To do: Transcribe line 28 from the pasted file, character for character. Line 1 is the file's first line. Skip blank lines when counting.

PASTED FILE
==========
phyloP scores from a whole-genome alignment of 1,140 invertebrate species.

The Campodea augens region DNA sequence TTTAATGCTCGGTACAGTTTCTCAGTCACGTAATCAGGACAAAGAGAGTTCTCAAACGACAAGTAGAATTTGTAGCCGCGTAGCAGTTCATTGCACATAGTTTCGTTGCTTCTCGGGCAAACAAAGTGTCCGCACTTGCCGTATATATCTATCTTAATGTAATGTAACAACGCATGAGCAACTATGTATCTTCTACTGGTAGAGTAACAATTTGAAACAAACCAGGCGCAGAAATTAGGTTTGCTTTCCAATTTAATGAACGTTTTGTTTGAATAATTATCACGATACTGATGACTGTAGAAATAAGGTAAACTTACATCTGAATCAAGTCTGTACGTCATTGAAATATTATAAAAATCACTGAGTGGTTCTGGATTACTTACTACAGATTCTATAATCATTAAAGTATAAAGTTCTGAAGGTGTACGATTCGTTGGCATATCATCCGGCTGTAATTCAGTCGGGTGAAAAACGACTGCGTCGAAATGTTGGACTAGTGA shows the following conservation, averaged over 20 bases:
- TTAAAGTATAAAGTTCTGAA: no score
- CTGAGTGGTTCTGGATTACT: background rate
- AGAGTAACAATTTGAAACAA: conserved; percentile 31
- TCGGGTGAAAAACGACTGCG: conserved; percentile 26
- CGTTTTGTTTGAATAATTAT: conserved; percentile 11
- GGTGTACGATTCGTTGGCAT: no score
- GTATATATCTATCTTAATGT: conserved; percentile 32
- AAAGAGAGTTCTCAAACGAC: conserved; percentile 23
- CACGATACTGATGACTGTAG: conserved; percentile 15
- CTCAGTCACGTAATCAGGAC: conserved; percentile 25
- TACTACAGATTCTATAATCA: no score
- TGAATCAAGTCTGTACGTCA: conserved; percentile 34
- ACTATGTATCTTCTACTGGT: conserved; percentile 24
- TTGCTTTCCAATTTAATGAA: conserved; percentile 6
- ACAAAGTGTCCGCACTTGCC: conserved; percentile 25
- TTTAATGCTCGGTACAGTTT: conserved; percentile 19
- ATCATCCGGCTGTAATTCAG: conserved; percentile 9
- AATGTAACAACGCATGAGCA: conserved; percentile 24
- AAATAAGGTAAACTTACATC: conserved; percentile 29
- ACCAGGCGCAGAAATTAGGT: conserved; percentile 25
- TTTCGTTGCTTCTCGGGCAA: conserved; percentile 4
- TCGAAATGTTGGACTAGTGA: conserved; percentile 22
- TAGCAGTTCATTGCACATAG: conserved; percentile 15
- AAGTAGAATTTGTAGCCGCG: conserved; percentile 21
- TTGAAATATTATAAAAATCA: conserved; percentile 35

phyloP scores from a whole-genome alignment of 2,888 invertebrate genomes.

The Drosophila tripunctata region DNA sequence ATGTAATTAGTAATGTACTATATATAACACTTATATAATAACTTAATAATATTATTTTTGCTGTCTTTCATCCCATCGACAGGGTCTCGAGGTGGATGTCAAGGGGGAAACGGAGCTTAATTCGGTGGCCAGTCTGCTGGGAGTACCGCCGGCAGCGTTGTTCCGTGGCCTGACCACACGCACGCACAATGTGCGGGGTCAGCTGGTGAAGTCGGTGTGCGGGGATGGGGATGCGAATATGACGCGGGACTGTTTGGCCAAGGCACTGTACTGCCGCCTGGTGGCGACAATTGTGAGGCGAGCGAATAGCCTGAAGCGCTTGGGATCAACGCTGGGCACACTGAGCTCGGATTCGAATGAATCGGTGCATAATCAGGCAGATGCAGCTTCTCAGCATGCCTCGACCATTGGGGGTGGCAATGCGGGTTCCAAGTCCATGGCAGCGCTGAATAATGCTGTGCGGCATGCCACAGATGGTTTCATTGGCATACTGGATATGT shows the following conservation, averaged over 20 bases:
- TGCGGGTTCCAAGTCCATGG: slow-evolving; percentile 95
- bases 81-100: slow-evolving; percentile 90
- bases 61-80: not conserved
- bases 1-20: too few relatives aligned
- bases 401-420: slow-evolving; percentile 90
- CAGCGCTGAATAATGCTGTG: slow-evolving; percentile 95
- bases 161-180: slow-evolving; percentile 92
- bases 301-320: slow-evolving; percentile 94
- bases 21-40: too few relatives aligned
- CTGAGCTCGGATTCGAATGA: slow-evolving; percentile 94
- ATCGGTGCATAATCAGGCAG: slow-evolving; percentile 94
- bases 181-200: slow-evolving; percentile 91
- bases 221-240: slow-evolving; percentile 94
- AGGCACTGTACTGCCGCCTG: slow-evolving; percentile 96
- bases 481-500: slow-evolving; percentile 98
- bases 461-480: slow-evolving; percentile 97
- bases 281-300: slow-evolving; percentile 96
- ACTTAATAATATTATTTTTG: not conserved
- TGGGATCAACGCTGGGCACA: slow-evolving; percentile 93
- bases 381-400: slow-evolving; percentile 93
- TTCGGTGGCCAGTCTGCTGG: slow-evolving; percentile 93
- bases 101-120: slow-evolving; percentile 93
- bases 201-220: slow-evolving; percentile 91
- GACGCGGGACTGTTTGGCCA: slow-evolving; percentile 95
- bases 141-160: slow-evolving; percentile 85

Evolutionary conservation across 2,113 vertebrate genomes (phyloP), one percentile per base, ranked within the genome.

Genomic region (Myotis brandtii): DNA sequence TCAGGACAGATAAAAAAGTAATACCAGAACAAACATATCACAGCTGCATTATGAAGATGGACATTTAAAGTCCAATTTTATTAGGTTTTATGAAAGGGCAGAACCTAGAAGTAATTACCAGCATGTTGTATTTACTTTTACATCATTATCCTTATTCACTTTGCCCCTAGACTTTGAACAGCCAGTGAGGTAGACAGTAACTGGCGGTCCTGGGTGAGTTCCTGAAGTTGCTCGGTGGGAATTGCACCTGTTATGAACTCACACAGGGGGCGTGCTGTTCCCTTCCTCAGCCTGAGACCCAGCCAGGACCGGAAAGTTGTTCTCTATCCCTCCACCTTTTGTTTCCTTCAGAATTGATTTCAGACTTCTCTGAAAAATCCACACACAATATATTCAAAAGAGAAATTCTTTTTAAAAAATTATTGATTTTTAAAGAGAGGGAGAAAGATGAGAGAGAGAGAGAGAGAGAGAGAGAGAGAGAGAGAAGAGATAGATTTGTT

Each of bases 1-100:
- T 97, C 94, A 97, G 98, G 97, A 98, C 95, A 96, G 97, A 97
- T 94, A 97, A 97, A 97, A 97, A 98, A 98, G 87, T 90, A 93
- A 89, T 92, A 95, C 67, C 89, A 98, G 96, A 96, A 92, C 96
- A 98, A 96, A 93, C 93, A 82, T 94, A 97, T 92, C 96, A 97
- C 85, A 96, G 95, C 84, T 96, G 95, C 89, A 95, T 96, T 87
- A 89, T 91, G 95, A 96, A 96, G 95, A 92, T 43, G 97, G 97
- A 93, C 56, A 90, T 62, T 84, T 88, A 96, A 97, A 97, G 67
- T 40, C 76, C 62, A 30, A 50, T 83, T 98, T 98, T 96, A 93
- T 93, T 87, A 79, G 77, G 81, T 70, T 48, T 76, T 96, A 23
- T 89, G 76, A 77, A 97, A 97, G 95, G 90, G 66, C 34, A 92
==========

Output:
phyloP scores from a whole-genome alignment of 2,888 invertebrate genomes.